the codes of oppressed people

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so where we left off:

“In poetry, there continues to be a radical break between those networks and scenes which are organized by and around the codes of oppressed people, and those other ‘purely aesthetic’ schools.”

we might describe the ‘codes of oppressed people’ as voice emerging from suppression, as identity emerging from dissolution, as narrative emerging from silence. we might describe the ‘codes of oppressed people’ as the struggle to be heard and live in the memories of those who don’t see us. we might read sheryl’s ‘I AM’ as a song of visibility at the edge of invisibility. yes, this is a ‘radical break’ from the ‘purely aesthetic’ because more is at stake than to simply ‘make it new’.

however, the ‘codes of oppressed people’ are always historically coded, always subject to change. furthermore, the phrase ‘oppressed people’ creates a homogenous entity unable to shed the adjectival prison of ‘oppressed’. it’s more accurate to say ‘peoples’, more accurate to say ‘the changing codes of peoples who suffer from and struggle against oppression’.

emerging from these changing codes, the contemporary ‘ethnic-avant’ questions this ‘radical break’ by racializing modernist and postmodernist aesthetic techniques to articulate personal and collective suffering and to protest against individual and systemic oppression. the ‘radical break’ that silliman describes has been radicalized by the ‘ethnic-avant’.

the truncated narrative i’ve just told sketches the contours of the grand recit of ethnic poetry in america. more specifically, the narrative is usually situated in the 60s and 70s with the Black Arts Movement and the Multicultural Poetry Movement representing the full blossoming of the Harlem Renaissance. as the story goes, these poetries depended on the voice and performance of Identity (hence the term ‘Identity Poetry’). The poetic ‘codes of oppressed people’ depended on–in fact, needed for their continued existence–a stable, essential(ized) subjectivity. The aesthetic form was entirely secondary if it mattered at all.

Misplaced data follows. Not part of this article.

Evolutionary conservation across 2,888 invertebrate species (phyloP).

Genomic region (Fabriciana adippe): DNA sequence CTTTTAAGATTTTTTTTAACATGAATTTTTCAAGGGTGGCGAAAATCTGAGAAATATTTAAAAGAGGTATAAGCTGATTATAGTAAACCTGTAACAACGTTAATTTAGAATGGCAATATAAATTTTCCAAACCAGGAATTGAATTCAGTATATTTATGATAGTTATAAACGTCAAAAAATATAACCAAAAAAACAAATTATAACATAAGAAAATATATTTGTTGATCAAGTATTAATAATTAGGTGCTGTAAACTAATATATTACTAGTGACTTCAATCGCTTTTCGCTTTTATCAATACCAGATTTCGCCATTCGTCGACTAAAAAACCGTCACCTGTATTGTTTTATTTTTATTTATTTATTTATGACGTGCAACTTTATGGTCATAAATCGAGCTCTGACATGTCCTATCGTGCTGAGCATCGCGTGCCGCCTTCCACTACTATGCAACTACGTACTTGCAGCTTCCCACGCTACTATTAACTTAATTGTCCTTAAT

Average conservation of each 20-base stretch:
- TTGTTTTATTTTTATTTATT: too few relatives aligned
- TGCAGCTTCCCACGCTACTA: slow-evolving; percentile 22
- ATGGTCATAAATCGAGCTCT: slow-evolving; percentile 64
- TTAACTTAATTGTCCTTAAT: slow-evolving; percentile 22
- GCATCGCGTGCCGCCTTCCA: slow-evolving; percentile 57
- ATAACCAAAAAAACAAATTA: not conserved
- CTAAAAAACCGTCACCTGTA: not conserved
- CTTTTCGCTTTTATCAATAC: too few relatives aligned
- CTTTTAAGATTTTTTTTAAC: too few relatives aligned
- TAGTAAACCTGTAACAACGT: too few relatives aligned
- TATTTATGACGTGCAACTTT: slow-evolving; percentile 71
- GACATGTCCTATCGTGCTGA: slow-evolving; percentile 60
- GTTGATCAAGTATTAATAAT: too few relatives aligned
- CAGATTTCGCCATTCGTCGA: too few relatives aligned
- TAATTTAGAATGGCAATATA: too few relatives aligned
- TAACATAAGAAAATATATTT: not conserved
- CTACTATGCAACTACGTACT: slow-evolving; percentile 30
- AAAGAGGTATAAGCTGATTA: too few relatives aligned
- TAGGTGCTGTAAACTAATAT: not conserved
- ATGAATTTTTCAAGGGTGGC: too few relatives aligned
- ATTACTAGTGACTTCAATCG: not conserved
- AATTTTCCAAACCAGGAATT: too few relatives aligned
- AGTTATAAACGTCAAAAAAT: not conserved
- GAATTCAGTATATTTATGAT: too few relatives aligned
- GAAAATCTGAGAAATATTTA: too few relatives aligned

the grand narrative forks with the postmodern dissolution of the subject and the poststructuralist deconstruction of representation. the successive generations of ethnic poets had to choose between:

remaining a craftless Identity poet (as an Oprah poetry book) or to give up on the page entirely and become a slam / spoken word poet.

OR

by embracing the postmodern aesthetic (and, of course, you’d be expected to get an MFA or PhD) and to carve the wood broken by the preceding generation (as javier described so eloquently).

In selinger’s letter to the editor, he highlights the craft of ‘i am joaquin’ to show that even tho he is more than able to read the music and design of the poem, he didnt. “why did i not even look?” he asks. he gives us numerous reasons: 1) he’s afraid of abstractions; 2) he identifies with the object of the poet’s scorn (white society); 3) he has a class bias (which made him assume the poem would be ‘art-less’ and ‘working-class’); 4) he’s not sure if he asks poetry to change lives or to make things happen.

I want to add to the list that the grand narrative of ethnic poetry in america also contributed to his blindness, even if only as a ‘narrative unconscious’.

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curses, time’s up…sorry for the bad grammar/meandering organization but am racing the clock here. will write more on this tomorrow but only if people prove that THEY AM and comment.

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3 thoughts on “the codes of oppressed people

  1. Langston Hughes, “Harlem”

    Something on substance when I get back from taking my kids to school.

    On the substance of your post, I mean. Not that I hit the substance once the kids are out of the house. “Substance clouds the mind / Treif wine dulls the heart.”

    E

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